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red spider mites
How To Control Red Spider Mite
Red spider mite, also known as the two-spotted spider mite, is a common pest found predominantly in the greenhouse from March to October. Although it is sometimes referred to as the ‘glasshouse red spider mite’, it can also be a problem with many different types of house plants and some garden plants too especially azaleas, rhododendrons and camellias. The mites breed very quickly during warm, dry weather and can cause unsightly damage to plant foliage if left untreated.
Despite their name, they are actually yellowish-green in colour with 2 dark green spots on their backs. They turn red later in the autumn. They feed by sucking the sap from the underside of leaves and because they can reproduce at a phenomenal rate, infestations can quickly occur. The mites are very small, usually less than a millimetre in size, which makes individual pests quite difficult to spot. However, large colonies and the inevitable damage they cause are obvious signs.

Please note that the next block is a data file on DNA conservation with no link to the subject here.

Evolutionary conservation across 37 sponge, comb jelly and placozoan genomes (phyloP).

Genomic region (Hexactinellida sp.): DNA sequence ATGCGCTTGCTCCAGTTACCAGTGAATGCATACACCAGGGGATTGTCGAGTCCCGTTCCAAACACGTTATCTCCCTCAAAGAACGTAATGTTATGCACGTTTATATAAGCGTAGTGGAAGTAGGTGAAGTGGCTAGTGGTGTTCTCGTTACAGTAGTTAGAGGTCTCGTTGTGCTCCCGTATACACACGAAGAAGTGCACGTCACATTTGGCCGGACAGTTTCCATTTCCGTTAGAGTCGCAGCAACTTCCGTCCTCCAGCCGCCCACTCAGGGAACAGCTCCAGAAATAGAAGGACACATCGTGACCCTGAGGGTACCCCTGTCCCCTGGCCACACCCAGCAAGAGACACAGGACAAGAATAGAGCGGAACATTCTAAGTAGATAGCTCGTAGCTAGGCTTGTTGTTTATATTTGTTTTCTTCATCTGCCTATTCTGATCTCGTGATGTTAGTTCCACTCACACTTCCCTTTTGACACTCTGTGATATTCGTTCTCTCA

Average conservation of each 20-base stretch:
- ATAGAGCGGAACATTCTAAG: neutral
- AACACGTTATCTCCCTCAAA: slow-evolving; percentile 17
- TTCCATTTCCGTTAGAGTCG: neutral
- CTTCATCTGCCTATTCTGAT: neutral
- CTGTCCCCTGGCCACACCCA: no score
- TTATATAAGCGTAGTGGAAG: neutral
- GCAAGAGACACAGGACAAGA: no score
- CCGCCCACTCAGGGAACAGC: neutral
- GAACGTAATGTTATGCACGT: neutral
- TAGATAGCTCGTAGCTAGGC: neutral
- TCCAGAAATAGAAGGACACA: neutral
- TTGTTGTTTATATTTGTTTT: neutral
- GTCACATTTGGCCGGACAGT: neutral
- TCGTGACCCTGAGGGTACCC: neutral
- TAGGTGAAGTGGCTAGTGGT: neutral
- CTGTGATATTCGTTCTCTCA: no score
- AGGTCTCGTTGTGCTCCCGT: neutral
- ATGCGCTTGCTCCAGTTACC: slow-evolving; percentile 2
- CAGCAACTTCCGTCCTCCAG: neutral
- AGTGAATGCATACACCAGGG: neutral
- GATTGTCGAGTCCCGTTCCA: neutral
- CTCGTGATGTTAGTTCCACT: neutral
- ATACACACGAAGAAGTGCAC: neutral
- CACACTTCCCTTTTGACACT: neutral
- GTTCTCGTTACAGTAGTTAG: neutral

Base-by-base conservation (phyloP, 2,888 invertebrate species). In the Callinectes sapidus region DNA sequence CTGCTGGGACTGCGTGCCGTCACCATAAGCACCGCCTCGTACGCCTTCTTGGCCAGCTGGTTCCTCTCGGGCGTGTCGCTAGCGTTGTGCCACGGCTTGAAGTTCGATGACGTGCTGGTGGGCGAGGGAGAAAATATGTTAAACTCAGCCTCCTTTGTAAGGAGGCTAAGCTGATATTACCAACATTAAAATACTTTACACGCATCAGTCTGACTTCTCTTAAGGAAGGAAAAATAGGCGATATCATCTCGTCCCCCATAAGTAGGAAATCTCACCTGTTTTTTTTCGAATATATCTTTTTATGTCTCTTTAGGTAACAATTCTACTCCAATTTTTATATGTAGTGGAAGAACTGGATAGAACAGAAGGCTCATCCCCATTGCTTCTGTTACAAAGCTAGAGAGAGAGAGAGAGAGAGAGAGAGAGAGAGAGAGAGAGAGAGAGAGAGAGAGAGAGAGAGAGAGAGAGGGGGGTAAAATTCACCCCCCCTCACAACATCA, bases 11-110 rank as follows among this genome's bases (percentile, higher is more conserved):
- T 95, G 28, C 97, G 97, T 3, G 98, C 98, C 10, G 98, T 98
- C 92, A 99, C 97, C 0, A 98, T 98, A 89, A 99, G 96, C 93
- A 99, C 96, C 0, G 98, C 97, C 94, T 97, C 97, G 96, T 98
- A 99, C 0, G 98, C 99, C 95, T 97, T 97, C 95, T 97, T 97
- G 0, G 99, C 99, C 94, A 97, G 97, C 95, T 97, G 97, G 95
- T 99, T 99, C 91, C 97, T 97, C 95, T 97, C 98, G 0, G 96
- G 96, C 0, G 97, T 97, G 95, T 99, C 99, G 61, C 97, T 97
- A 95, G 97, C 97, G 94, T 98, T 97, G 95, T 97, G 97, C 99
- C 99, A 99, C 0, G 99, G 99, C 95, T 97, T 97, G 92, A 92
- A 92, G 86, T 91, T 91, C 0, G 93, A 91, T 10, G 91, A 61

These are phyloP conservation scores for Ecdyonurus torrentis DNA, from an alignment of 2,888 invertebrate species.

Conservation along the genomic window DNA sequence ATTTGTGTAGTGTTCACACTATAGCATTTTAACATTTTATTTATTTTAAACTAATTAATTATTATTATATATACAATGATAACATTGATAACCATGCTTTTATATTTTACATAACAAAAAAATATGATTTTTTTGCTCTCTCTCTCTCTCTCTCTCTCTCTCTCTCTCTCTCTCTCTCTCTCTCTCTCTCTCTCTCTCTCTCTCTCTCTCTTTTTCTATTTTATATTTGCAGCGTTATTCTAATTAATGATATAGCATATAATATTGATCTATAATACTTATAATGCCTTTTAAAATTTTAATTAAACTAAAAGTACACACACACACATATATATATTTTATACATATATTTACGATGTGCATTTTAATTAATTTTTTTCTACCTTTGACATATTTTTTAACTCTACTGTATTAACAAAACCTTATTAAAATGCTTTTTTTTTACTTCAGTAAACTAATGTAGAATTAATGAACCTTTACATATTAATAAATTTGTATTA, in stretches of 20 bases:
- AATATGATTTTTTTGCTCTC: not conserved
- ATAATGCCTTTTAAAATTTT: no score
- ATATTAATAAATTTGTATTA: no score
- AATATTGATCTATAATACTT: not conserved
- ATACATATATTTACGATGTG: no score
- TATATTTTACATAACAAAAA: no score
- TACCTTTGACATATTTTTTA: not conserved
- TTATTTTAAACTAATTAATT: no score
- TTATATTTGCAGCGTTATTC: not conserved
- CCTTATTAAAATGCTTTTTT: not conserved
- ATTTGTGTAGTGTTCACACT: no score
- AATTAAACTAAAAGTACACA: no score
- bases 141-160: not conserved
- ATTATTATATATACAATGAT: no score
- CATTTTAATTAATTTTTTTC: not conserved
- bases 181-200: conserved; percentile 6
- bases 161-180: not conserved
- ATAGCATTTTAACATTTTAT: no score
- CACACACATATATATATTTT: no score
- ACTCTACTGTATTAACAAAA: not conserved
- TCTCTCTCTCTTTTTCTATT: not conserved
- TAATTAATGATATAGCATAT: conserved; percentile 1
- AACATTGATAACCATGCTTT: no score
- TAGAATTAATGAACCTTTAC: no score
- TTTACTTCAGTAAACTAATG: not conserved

The signs of red spider mite damage
One of the most noticeable tell-tale signs of a red spider mite infestation is the fine silk webbing they create on the leaf surface. Affected leaves will first display small yellow dots about the size of a pinhead on the surface. Over time, the mottled leaves will turn brown and fall off leaving the plant severely weakened. Severe infestations can result in plant death. To be sure the damage is actually being caused by red spider mites and not aphids, it’s best to use a magnifying glass to view them. Once confirmed, an effective control programme can begin.
Plants affected by red spider mites
The red spider mite is really not too fussy about the types of plants it chooses as a food host. In the greenhouse they will attack the leaves of tomatoes, cucumbers, melons, aubergines and peppers. They can also be found feeding on a range of vines, nectarines, peaches and orchids. Outdoors they will happily feed on azaleas, rhododendrons, fuchsias, pelargoniums and impatiens. Most house plants are susceptible to attack including popular plants such as poinsettias and aloe vera.